## Monday, June 28, 2010

### A time problem

Wrote this problem for my spring final and fell a little too in love with it.  Has some fun algebra behind it.
Jane glanced up at the clock and noticed that when the second hand was on the 12, the three clock hands divided up the clock into a right, acute and obtuse angle.  What time was it:
• 3:30,
• 5: 43,
• 1:22,
• 9:15,
• more than one possibility or
• none of those
Remember the hour hand moves during the hour.
When grading, many students ignored the idea of the hour hand moving in between, so I evaluated based on their assumptions.  In general on the test, I was trying to create the possibility of seeing some problem solving, where they could demonstrate understanding of ideas without necessarily having to get a right answer.  It was partially successful.

As I was trying to write the problem, I posed myself this question:
If it is y o'clock and x minutes past the hour, what is the angle formed by the clock hands?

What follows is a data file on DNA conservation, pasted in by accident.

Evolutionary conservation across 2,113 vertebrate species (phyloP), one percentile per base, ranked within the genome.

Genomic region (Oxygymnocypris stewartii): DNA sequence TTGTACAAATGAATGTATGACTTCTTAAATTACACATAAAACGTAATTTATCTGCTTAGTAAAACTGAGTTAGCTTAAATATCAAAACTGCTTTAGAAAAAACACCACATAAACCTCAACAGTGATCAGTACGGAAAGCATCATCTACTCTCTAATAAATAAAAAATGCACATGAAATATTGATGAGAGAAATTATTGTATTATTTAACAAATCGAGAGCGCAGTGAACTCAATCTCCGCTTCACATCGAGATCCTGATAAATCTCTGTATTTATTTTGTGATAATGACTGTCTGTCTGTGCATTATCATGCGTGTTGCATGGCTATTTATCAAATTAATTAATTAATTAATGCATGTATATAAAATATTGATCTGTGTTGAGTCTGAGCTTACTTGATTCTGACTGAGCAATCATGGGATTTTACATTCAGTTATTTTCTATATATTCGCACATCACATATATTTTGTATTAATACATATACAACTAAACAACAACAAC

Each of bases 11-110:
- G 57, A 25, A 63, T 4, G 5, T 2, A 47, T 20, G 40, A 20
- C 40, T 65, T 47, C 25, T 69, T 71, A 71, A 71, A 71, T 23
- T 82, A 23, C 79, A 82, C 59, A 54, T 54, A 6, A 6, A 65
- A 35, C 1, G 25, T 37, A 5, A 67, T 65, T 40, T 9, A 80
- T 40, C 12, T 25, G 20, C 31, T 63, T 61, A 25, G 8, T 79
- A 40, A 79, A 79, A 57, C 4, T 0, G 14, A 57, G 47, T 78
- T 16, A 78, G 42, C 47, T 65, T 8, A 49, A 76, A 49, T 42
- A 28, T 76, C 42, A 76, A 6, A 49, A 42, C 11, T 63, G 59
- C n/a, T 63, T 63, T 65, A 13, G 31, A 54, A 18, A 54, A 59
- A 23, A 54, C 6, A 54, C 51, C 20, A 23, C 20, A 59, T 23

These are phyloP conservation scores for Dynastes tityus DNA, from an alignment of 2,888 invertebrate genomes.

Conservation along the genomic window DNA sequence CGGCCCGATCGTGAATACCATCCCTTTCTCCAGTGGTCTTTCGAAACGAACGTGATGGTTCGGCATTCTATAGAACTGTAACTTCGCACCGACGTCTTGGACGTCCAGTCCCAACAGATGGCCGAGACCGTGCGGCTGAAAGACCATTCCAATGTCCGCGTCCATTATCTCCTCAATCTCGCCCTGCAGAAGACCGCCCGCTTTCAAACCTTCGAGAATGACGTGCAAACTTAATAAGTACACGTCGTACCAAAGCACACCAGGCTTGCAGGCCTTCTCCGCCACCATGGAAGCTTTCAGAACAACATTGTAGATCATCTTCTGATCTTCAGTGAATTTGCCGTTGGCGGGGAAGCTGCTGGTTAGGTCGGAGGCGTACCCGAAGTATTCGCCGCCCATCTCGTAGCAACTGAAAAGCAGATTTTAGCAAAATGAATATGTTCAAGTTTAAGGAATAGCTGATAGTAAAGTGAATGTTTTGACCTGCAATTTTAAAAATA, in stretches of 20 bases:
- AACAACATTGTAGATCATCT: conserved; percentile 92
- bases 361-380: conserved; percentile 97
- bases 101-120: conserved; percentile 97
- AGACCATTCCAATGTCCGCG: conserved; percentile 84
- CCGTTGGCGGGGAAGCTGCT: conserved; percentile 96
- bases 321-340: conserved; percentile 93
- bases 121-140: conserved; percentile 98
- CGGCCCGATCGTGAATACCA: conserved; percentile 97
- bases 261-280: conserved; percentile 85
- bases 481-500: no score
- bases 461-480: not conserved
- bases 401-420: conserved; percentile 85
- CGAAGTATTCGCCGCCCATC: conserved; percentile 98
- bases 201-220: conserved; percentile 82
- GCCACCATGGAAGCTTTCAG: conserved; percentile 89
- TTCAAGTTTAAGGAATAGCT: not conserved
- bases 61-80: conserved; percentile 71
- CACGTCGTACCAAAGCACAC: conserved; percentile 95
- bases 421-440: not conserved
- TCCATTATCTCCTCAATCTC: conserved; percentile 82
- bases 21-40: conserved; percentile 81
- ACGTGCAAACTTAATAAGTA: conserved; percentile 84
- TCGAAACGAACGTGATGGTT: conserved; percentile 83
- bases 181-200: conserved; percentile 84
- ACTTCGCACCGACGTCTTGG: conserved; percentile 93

If you're considering either, I'd love to hear what you think in the comments.  How do you evaluate the first?  In the second, would you expect the equation to be linear?  Why?

Cartoon from xkcd, of course.

Some of the exam problems were pretty open-ended, like:
1.    Find an L-shaped figure with an area of 84 sq.cm and a perimeter of 44 cm.  Is there more than one?
2.    What kind of triangles can be made by connecting vertices on a regular octagon?  Specify the side-angle type.  Did you find all of the types?
And some were more closed, but hopefully with multiple ways to do them.
5.    Sort the quadrilaterals into two overlapping Venn diagram circles: one for rotational symmetry, one for reflectional symmetry.  Quadrilaterals that don’t fit either should go outside.
6.    A Hershey’s chocolate bar is 43 g.  A kiss is 4.56g.  You remember that 1 pound is 454g and 1 pound is 16 oz.  How many ounces is a Hershey bar?  A Hershey kiss?  How many kisses in a bar?  (Make a joke if you want.)
Nobody made a joke.  How many kisses in a bar?  Come on!